On Friday morning, I transferred the registration of the B.U.T. and the flatdeck trailer over to my mom, since when I change my driver’s licence to Arizona, I won’t be able to keep it registered under my name.  

Originally, I had arranged for Eric and I to leave on Sunday, 14 July.  He would drive the 2005 de Ville, I would drive the 1957 Fleetwood.  We would take our time, driving at or just under the limit, say 60 to 65 miles per hour, putting in 10 to 12 hours a day, and get to Phoenix in 3 to 4 days.

But then, we changed our minds, and arranged to leave on Friday, 12 July, so we could drive to Grand Forks and see the races that evening, stay overnight in Grand Forks, before continuing onward on Saturday.  The World of Outlaws Late Model Stock Car races were going on, and Eric really wanted to see them.

Then, it turns out that the Half Moon’s 75th Anniversary celebration was on this particular weekend 13 & 14 July, and I kind of wanted to go there with the other members of the Manitoba Classic and Antique Auto Club (MCAAC) and check it out.

Also, there was a Winnipeg Blue Bomber football game on Saturday evening in Hamilton, and we certainly wouldn’t be able to pick it up on radio in the U.S. while driving.   Well, I have a US T-Mobile SIM for my cell phone, and could get it using Internet radio on the data network, but no such luck for Eric.

We figured that we’d go to the races on Friday in Grand Forks, then come back late Friday night, spend Saturday back in Winnipeg, and get rolling on Sunday morning.

However, the US immigration lawyer got all out of joint with this idea, saying that I might be denied entry into the US because I would be violating the terms of my TN visa – that is, going into the US for a reason other than work.  Ugh!  I told him that if he understood how often we hop across the border for shopping and entertainment, it’s ridiculous to think that it would change just because I had a TN visa.

In the end, we decided not to go to the races.   There was a lot of rain that day, and with the prospect of it causing trouble with my immigration and TN visa, we just decided against it.  So, I spent the time organizing my bins and running around with last minute stuff.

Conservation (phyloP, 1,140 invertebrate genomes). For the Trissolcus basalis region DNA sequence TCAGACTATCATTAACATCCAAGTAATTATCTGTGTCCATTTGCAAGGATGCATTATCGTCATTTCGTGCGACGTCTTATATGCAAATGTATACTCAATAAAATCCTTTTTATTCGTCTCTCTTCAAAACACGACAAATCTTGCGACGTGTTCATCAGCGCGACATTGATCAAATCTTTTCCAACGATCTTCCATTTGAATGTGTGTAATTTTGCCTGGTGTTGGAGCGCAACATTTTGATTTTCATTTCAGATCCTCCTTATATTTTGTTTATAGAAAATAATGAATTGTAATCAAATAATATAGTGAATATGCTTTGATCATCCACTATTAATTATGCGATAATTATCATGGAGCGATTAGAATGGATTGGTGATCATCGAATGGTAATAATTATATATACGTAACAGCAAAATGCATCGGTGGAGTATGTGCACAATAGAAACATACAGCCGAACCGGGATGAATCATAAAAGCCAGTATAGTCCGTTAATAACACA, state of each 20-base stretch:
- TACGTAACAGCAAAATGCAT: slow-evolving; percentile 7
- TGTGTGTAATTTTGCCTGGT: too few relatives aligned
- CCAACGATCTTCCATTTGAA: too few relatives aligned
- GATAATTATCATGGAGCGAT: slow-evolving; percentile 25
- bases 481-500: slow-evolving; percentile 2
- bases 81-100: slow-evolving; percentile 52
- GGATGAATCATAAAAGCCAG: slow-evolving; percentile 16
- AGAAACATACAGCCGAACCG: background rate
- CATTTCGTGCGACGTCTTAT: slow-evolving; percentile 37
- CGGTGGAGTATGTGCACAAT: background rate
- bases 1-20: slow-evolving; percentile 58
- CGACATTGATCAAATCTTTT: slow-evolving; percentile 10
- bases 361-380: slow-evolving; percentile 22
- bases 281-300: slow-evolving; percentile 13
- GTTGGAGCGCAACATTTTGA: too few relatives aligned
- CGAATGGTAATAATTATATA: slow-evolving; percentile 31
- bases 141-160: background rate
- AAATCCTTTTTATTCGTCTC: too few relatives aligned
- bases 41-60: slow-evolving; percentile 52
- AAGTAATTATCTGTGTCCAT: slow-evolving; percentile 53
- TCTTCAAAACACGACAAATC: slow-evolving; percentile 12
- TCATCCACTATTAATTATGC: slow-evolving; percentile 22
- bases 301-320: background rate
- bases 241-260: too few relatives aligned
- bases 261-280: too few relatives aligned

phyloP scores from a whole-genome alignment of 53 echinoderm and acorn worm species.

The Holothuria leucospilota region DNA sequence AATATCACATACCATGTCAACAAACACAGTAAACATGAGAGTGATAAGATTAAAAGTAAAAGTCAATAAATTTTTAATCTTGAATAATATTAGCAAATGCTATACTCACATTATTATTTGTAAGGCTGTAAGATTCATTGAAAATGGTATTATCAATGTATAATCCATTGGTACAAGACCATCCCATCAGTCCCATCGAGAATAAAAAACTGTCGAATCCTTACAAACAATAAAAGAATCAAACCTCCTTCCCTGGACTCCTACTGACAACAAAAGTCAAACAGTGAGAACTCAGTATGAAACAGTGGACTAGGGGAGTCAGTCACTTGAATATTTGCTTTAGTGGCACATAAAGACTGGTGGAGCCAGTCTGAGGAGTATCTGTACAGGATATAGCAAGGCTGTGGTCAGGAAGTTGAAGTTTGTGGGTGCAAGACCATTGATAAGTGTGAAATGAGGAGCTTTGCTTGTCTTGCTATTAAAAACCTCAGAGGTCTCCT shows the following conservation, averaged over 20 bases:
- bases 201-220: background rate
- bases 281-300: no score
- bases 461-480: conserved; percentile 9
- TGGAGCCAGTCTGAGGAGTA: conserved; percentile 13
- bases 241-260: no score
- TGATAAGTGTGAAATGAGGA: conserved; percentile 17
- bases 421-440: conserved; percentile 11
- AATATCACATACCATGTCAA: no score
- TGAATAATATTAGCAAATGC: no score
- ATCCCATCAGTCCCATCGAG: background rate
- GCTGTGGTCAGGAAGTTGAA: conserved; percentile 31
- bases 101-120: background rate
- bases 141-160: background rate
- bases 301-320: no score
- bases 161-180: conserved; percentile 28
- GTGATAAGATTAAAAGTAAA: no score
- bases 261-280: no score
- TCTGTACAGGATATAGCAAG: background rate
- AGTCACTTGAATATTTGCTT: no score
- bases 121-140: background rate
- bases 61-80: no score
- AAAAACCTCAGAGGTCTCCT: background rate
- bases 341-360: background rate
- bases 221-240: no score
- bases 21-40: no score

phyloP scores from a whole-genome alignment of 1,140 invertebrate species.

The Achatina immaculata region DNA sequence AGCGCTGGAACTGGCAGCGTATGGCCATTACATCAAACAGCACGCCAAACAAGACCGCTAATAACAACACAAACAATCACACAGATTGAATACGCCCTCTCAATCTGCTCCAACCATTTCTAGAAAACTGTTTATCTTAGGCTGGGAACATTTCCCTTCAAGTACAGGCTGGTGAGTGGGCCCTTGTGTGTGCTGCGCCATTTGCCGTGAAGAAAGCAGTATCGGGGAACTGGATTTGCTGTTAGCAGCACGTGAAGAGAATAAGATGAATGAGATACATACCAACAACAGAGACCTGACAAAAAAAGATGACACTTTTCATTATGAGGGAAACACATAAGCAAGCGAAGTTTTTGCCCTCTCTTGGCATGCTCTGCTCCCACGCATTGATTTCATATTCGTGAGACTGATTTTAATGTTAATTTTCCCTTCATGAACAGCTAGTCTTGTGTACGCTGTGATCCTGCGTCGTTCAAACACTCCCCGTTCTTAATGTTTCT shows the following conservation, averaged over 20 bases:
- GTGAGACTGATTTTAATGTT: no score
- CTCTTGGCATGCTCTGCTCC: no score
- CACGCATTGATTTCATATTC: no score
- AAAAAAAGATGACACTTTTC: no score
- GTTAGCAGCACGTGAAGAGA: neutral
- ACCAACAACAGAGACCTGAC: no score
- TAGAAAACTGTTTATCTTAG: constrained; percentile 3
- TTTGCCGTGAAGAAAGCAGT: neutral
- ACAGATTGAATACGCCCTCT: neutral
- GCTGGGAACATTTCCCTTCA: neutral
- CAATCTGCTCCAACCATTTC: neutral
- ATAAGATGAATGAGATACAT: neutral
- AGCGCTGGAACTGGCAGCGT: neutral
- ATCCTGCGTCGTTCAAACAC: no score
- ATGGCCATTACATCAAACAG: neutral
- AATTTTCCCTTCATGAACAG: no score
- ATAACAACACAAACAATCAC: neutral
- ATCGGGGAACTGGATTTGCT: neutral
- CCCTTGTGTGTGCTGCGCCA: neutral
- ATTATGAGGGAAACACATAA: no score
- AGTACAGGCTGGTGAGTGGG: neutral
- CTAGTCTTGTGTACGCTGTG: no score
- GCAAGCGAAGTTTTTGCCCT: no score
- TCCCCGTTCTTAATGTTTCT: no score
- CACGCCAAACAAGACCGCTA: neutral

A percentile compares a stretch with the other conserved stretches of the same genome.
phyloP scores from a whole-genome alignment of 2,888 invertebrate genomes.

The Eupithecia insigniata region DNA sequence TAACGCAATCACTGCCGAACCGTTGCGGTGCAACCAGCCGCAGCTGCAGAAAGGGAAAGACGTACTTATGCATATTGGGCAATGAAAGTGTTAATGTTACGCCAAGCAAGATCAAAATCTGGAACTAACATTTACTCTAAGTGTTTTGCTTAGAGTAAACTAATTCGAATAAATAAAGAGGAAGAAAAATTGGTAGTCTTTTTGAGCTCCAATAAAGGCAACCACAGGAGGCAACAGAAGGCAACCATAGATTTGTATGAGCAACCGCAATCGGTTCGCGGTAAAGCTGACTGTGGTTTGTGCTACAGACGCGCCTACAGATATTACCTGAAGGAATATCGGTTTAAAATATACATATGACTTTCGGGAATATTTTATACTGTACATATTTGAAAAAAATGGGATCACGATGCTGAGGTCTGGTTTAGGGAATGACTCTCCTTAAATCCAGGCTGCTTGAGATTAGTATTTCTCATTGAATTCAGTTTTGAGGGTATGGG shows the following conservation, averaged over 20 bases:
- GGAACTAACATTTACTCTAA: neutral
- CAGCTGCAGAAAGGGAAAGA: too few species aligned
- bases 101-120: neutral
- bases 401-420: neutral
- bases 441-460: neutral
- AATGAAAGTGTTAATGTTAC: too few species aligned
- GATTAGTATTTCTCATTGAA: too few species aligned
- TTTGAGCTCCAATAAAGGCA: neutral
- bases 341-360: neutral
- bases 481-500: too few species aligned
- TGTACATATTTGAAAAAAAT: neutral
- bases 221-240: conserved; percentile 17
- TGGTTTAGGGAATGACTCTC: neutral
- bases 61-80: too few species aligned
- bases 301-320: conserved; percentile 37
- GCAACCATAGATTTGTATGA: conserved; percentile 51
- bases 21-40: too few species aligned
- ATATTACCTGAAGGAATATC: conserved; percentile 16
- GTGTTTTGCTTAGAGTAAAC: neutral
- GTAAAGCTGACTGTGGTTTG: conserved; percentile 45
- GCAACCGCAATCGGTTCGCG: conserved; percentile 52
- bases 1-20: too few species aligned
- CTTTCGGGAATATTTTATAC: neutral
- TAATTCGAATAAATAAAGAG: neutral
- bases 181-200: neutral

The running around continued on Saturday, as I put the B.U.T. out to pasture in Warren, dropping off some bins into the storage shelter out there, and picking up a couple of small items.  Oh yes, and then the shelter had damage from falling ice last winter, so I put a tarp over the damage.   Mom picked me up, we raced into the city, where I had a bit of banking to do at RBC, then snag the 57 Cadillac and off to the Half Moon.  I was a half hour late – ugh, I thought I was doing better than that these days!!  Oh well, it was a very busy place, lots going on, and the Caddy looked good.

I chatted with a number of folks.  Denise and two of her sons came by and checked it out.  A bunch of the antique auto club guys shook my hand and said, “see you in the wintertime!”  I was parked next to an Amphicar, which generally gives rides in the water for charity (unfortunately, the water was low so the docking wasn’t suitable for it, and the current so swift that it was dangerous anyway), and we had a good chat too.

It turned out that Wayne Doherty, a good friend from high school and university, was back home for a couple of weeks, just ending a weeks’ stay at Victoria Beach before heading into Winnipeg for several days.  He connected with me by text and was astounded to hear that I was leaving the next day.  He came by the Half Moon and we had a good visit.  It was great to see him before heading out.

Back to my mom’s place, where I finished rationalizing the contents of the remaining bins.  Then, with a storm coming in and the threat of an early morning thunderstorm, I loaded up the cars, and made up a manifest of what was in each car, in case the folks at the US border asked.  I wanted to know exactly the nature of the contents of each bin, so they could ask and I could tell them.